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Ironman World Championship, 2011
8 October 2011

Swimmers Crowd Ocean
Helicopter
The annual Ironman World Championship Triathlon took place this Saturday here in Kona.  It is an all day event.  There are a couple thousand participants that swim, bike and run a total of 140.6 miles.

Pretty much all of downtown is closed for the entire day as well as the main road between Kona and Hawi.  A couple weeks before the event the "Caution: Athletes in Training" signs go up along all the roads.  Even without the signs, it is obvious that there are far more bicycles and joggers than usual.

Burgers Many locals are less than fond of the Ironman.  It causes a huge influx of people with the corresponding increase in traffic.  The restaurants, stores and beaches are all extra crowded too.  Up here on the farm it is stays nice and peaceful so we don't have any complaints.

Our annual tradition is to get Burger King for dinner and eat our french fries as we sit on the curb and watch the athletes run past.  Being near the end of the race, the athletes have been going for about 12 hours at that point.

This year we saw Tara, the woman from TV's "The Biggest Loser."  It was around 5:30 p.m. and she had just starting the running portion with over 20 miles to go.  She was moving at a decent pace though and ended up finishing the entire triathlon in just under fourteen hours.  That's pretty darned good, especially considering that she used to weigh nearly 300 pounds.

Bicycles Road

I witnessed some other Ironman drama this year, though less inspirational.  I had gone down early to watch the start of the race.  That is the most crowded time of the entire day.  Not only are there huge crowds of spectators, all those spectators soon become trapped.

With all of the roads closed, everyone is forced to park way up the hill and walk down to the waterfront to see the race.  After the swim portion is the bike portion.  That means that all those spectators are now down at the water and can't get back to their cars without crossing the road which is filled with a couple thousand athletes racing by on their bicycles.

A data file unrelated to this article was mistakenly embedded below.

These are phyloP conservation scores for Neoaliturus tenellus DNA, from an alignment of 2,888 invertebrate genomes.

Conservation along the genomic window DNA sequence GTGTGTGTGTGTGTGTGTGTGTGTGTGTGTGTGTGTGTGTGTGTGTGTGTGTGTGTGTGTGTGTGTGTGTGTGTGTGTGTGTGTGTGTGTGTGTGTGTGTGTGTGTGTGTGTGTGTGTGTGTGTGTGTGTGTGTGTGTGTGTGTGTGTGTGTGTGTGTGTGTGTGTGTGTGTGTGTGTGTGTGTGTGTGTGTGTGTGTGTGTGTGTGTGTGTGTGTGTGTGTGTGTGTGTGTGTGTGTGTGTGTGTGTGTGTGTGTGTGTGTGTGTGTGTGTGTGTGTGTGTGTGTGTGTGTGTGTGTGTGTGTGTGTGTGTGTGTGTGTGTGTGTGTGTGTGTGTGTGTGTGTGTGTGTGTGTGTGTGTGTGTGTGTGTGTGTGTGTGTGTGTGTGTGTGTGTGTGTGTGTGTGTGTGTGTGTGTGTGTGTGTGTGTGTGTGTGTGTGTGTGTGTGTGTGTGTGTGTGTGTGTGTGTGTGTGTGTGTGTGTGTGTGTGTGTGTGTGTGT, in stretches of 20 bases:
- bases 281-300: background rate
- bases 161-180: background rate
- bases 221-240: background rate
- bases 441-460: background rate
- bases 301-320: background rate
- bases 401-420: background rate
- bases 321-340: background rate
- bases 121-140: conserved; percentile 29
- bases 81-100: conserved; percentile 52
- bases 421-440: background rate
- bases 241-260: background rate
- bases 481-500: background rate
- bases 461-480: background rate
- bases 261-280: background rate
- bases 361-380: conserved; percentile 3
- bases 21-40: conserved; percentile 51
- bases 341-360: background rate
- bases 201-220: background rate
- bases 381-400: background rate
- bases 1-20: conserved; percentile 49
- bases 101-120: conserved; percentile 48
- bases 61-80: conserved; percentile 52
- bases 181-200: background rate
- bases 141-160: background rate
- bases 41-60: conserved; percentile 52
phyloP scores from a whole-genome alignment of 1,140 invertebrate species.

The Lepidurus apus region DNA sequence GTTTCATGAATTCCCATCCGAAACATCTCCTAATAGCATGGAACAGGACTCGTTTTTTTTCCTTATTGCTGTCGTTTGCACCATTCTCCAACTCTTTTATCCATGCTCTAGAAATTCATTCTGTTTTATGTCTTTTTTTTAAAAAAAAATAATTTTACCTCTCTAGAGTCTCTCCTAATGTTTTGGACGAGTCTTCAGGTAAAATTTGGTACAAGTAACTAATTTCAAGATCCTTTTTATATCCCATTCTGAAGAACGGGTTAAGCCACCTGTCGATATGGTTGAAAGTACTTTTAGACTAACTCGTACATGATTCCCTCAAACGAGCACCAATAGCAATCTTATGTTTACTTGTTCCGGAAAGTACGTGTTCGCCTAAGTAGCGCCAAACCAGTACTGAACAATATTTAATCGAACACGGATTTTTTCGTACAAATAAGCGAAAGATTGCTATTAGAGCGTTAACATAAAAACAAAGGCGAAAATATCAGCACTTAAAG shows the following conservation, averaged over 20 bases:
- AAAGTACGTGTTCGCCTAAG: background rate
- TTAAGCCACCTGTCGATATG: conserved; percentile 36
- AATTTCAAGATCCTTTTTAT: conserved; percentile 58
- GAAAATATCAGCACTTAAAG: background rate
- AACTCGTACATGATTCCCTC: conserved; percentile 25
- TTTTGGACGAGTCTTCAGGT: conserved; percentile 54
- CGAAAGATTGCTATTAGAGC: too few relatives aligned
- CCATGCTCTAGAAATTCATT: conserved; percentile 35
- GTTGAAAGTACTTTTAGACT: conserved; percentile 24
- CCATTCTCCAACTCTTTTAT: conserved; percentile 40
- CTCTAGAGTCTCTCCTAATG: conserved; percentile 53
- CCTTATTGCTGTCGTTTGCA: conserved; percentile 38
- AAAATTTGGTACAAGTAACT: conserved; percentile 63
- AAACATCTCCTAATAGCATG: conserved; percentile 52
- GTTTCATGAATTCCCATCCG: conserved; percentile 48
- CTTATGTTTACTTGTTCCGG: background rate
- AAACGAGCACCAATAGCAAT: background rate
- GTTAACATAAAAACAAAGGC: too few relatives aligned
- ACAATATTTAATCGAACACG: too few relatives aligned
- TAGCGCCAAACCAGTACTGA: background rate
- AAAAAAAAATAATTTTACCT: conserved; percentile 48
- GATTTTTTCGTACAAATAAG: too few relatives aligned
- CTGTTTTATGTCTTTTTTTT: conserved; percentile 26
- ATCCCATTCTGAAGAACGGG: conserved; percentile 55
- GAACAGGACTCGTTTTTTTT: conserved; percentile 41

Athletes racing by on bicycles, mixed with confused tourists pushing strollers, is not a great combination.  In my opinion, the event organizers should be required to install more barricades and make some Officer kind of designated crossing zone with signs and crossing guards.  As it is, I'm surprised there aren't more collisions and injuries.

I didn't see any collisions this year but I did see several shouting matches.  One of the worse offenders was a police officer.  He was standing in the middle of the road, yelling indiscriminately whenever people tried to cross.  He didn't signal to stop the crowds before they crossed, or offer a place or time where they could cross safely, instead he'd wait until people were half way across the road then yell things like "Stop right there!", "Get out of the road!", "Read the signs!", "Are you deaf?!", "Do you speak English?!"

Yes, he was actually yelling at people that they should speak English.  Keep in mind that this is the "Ironman World Championship" so there are athletes and spectators from all over the world.  It was obvious that this young officers wasn't as angry about people in the road as he was upset that not everyone was listening to him and respecting his authority.

Messages I went up to this angry young officer and asked him what he was yelling about.  He then proceeded to yell something about needing to read the signs.  When I asked what signs, he yelled that I needed to read the signs and listen to what he was saying.  I calmly asked again what signs until he admitted that there weren't any signs.  Then I asked how people were supposed to know where they could cross the road safely.  That just made him angrier so he ignored me and started yelling at others instead.  I took his picture.

I understand that people should have avoided crossing the road during the race.  It's too bad the race organizers don't have a better solution.  It's not like this is a new race, it's been held here in Kona since the 1980's.  When several thousand spectators are trapped behind the road for several hours, people will inevitably try to cross it.  Most of the police and volunteers do a much better job of handling the crowds.  Someone needs to explain to this inexperienced young officer that yelling "Do you speak English?!" is not an effective way to keep people safe.

That was my Ironman drama for the year.  The crowds will slowly thin out over the next week then we will be back to our normal levels of tourism.  Overall, I enjoy the event and don't mind the crowds because they often buy Kona coffee.  After all, Kona coffee does make an excellent gift.

Finish




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